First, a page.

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French environment minister quits: World 'not doing enough'

JOHN LEICESTER
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FILE - In this Wednesday, Oct. 11, 2017 file picture Environment Minister Nicolas Hulot, looks on, as French President Emmanuel Macron delivers his speech during a meeting at Rungis international food market, near Paris, France. France's high-profile environment minister, former TV personality Nicolas Hulot, has unexpectedly announced his resignation live on national radio, dealing a blow to the lofty green ambitions of President Emmanuel Macron. (AP Photo/Francois Mori, File)

PARIS (AP) — France's high-profile environment minister unexpectedly announced his resignation live on national radio Tuesday, lamenting the government's lack of decisive action on green issues. The move deals a stinging blow to the environmental credibility of President Emmanuel Macron.

Clearly emotional, Nicolas Hulot said he'd not even told his wife, let alone Macron or the prime minister, of his decision to stand down. The long-time environmental advocate lamented France's slow pace of progress on green issues and his own lack of power to force change.

His on-air resignation on France Inter radio was so out of the blue that the first reaction from an interviewer was: "Are you serious?"

"I no longer want to lie to myself," Hulot said. "I don't want to create the illusion that my presence in government means that we're up to standard on these issues, and so I am deciding to quit the government."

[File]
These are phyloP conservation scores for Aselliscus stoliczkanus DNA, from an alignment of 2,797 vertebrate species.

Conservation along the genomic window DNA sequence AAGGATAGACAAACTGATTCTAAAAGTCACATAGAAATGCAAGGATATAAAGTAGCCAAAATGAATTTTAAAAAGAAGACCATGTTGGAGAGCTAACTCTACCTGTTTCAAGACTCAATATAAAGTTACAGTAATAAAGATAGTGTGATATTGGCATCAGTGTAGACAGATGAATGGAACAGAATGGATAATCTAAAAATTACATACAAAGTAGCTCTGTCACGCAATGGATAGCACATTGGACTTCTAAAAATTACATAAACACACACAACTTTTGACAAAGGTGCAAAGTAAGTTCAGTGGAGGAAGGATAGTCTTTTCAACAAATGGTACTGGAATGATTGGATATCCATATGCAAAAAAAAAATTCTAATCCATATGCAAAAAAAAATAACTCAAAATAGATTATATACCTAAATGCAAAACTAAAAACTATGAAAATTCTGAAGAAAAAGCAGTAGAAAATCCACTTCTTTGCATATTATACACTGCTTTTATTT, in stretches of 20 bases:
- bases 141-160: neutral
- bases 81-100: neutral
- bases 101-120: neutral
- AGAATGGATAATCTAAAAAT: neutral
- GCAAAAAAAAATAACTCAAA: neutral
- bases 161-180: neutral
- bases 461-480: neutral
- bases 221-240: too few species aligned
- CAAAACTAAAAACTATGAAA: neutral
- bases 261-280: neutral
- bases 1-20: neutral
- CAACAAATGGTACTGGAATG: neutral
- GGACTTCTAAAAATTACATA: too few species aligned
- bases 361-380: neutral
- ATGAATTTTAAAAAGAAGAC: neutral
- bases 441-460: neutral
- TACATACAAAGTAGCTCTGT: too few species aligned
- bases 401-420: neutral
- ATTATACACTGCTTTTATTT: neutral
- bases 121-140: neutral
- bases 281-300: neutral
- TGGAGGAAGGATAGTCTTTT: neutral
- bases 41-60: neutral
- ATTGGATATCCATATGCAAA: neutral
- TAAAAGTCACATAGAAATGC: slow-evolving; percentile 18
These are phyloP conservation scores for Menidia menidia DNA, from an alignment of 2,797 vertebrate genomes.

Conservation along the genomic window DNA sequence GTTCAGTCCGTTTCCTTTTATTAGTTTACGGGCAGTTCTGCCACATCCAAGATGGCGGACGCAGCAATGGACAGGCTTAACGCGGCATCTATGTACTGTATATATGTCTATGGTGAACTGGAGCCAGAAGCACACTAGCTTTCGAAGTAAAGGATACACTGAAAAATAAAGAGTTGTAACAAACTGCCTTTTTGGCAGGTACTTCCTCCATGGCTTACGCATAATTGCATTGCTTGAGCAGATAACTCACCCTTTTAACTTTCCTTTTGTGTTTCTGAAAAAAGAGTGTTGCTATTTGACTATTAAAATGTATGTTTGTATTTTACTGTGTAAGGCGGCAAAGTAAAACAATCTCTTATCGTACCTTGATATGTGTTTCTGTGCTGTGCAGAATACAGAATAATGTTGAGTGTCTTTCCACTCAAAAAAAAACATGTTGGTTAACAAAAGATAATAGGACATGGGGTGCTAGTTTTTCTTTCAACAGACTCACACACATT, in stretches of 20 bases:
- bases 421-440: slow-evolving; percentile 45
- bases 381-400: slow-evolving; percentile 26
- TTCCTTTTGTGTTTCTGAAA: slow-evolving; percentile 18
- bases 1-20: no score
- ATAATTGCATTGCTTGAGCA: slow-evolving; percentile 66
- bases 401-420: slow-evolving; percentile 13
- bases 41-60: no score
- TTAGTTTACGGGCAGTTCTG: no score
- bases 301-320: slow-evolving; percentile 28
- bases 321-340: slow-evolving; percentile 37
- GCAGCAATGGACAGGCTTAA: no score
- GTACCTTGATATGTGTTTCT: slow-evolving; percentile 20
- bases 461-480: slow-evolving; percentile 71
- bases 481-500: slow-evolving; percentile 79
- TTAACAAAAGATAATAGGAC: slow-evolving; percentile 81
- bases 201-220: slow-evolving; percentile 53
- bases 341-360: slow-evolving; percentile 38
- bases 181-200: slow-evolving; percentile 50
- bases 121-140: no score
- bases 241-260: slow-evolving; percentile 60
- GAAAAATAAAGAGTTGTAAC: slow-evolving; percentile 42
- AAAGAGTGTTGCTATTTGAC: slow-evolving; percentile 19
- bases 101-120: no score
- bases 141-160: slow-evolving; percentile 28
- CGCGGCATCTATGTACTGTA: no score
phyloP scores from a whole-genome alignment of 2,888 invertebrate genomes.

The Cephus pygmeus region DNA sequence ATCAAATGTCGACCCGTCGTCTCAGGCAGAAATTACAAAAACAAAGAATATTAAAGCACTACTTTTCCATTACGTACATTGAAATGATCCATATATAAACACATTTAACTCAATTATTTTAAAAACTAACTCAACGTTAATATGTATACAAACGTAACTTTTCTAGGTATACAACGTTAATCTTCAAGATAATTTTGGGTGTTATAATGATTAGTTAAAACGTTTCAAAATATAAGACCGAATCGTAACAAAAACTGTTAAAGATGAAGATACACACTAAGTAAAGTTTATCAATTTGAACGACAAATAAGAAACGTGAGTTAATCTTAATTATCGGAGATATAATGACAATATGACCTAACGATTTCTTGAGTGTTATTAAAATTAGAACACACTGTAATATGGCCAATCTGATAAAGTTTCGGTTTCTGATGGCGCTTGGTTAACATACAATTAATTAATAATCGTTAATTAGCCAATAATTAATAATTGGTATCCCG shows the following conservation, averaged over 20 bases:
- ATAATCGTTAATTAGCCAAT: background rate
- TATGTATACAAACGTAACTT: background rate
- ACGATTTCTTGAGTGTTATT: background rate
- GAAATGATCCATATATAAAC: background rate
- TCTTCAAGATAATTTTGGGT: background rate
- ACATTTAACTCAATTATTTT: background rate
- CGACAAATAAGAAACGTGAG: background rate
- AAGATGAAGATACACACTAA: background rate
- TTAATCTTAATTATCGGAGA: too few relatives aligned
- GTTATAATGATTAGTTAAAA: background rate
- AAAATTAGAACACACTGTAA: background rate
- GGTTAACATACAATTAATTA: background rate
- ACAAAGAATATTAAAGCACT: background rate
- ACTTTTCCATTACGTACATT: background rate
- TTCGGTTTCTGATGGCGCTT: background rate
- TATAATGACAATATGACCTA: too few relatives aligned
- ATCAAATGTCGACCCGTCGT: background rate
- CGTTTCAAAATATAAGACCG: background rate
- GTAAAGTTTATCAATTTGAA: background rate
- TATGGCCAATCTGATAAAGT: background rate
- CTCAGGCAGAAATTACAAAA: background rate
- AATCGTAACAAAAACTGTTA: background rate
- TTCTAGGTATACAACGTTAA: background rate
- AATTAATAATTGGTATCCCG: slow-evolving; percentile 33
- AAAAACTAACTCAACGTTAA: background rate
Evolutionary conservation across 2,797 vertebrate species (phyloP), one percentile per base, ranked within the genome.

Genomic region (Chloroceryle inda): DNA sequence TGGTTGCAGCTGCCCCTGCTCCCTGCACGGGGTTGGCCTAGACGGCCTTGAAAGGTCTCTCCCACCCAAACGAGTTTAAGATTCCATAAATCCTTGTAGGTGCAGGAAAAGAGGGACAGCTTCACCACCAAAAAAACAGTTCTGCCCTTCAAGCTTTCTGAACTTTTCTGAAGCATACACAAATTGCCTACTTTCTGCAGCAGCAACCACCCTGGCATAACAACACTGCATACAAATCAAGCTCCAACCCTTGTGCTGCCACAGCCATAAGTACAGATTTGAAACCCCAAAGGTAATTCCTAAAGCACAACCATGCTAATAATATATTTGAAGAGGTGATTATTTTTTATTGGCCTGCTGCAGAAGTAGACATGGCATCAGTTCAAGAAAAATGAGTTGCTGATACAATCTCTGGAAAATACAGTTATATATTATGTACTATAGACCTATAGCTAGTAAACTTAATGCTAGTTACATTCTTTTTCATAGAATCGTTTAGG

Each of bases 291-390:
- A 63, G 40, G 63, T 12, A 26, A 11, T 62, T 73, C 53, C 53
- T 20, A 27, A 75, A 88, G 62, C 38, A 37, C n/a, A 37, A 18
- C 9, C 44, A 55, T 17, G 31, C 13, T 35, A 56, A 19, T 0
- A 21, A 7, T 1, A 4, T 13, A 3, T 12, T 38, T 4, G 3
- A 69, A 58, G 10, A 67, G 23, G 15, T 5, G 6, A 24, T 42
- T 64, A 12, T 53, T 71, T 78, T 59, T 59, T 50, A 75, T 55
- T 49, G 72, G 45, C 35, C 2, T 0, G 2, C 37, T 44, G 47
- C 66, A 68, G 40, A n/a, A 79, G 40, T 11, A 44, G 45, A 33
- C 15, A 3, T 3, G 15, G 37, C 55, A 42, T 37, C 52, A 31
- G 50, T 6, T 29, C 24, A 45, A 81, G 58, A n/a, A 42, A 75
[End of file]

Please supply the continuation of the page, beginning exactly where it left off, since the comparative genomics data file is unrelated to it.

Recruiting Hulot as a minister had been a coup for Macron, who has sought to position France as a champion in the fight against environmental degradation and as a counterweight to the climate change attitudes of President Donald Trump.

Losing Hulot so suddenly will force a ministerial reshuffle and casts doubt on the strength of Macron's commitment to "make our planet great again." Macron's office confirmed there will be a reshuffle, but said it won't happen while the French leader is visiting Denmark and Finland this week.

Speaking in Denmark, Macron defended his government as having "done more than any other on this subject." He urged patience, saying: "It's a fight that isn't won from one day to the next."

Hulot expressed hope that his resignation would stir French politicians and the public into action, calling it "an act of mobilization."

"I no longer believe," Hulot said. "The planet is becoming an oven, our natural resources are being exhausted, biodiversity is melting like snow in the sun and it's not always dealt with like a priority issue."

He damned Macron's government with faint praise as he sprang his resignation surprise.

"France is doing more than a lot of other countries. Do not make me say that it is doing enough. It is not doing enough. Europe is not doing enough. The world is not doing enough," he said.

Never a career politician, Hulot accepted a role in government in the hope that, from an inside position, he could make real progress on the environmental concerns that he has long sounded the alarm about. He was one of just two ministers given the special title of "minister of state." The other is the interior minister, who leads the police and France's domestic fight against terrorism.

On France Inter, Hulot said short-term pressures were taking priority in the French government over the longer-term need to reverse environmental destruction. He described himself as "all alone" and said: "I have a bit of influence, but I have no power and no means."

"Where are my troops? Who do I have behind me?" he asked.

Hulot said he'd been mulling his resignation for several months, but one of the last straws was a meeting Monday with Macron about hunting. Hulot was dismayed to see that a hunting lobbyist was allowed to take part despite not being invited, seeing this as a symbol of lobbyists' influence in French corridors of power.

Macron's critics seized on Hulot's departure to take swipes at the president, whose popularity ratings have slid in recent months.

Leftist leader Jean-Luc Melenchon tweeted that "Macronism is starting to decompose."

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AP writer Sylvie Corbet in Paris contributed to this report.